Context: Why we do this work

Why do this?

Investing in girls' education not only unlocks their potential but also breaks the cycle of poverty and disadvantage (World Vision).

In Latin America, 43% of menstruating students skip school due to menstrual challenges, including poverty and stigma (World Bank). Menstrual poverty, inadequate menstrual management, and stigma diminish the educational experience, leading to increased absenteeism.

Because of the taboo of menstruation, girls, adolescents, and women, experience contexts of silence, violence, and discrimination (UN, 2019), which negatively affects their sexual and reproductive health, self-esteem, autonomy in decision-making regarding their bodies and sexuality (Sommer et al., 2015) and access to educational and employment opportunities (Unicef, 2020).

These contexts generate and increase two problems of global impact that Wise Girls address directly; Menstrual Poverty, which causes school absenteeism of girls and adolescents, and Menstrual Stigma which causes fewer opportunities in significant areas:

  1. Difficulties in going through menarche and puberty.
  2. Poor school performance due to lack of conditions for optimal menstrual management.
  3. Behavioral limitations and forced exclusion from public spaces.
  4. Limitations in development and well-being due to menstrual health problems.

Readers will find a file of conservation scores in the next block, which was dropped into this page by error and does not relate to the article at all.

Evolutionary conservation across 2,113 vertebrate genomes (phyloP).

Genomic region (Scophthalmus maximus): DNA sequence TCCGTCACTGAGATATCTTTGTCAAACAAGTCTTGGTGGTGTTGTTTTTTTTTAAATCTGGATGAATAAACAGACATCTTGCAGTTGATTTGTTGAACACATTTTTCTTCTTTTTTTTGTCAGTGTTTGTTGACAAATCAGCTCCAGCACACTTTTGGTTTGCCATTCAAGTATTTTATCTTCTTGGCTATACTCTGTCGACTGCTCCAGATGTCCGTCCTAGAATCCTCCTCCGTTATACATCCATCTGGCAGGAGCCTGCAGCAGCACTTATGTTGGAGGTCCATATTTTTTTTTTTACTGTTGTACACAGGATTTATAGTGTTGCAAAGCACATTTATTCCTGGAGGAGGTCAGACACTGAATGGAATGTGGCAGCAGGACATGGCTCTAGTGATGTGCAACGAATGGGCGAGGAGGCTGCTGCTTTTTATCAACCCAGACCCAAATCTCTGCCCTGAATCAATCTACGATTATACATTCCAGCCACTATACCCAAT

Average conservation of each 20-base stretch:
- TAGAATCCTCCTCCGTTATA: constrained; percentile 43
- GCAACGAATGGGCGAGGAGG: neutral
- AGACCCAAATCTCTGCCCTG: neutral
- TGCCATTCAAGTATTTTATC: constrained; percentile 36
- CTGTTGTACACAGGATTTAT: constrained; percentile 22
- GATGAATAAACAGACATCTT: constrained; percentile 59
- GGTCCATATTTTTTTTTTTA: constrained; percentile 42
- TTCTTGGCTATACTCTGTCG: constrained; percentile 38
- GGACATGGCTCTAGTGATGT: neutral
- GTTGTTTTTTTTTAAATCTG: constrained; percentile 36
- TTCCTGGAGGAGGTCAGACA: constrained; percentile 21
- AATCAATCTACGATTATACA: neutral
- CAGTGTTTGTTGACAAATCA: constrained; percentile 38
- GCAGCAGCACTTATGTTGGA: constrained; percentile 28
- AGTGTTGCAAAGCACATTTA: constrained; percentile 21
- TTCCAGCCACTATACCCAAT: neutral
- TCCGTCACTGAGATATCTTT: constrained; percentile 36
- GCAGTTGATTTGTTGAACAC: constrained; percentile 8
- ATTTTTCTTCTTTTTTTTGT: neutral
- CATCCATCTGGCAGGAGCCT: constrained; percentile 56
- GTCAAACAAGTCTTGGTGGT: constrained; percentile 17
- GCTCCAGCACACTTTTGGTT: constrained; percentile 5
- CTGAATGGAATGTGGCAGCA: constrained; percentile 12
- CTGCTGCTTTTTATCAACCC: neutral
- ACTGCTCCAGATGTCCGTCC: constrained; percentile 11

5. Lesser social valuation of girls, adolescents, and women.
  6. Exposure to various types of violence and the violation of human rights.
  7. Deepening of the gender gap.

In addition to the effects of the lack of conditions to ensure dignity and menstrual health, adolescent pregnancy also contributes to school dropout. Latin America has the second highest rate in the world (Pan American Health Organization).

Wise Girls addresses the undeniable need for menstrual education and access to menstrual products.

We work to break down taboos and beliefs that hinder the menstrual experience by teaching girls about their bodies and their cycles; and enabling them to manage their periods with health, dignity, and safety, as well as impacting communities by raising awareness about girls' health, well-being, and human rights.

Menstruation is not a problem when it is understood. These goals are vital for girls and young women's active participation in school and life. Wise Girls envisions supportive communities that nurture and care for girls' dreams and futures.

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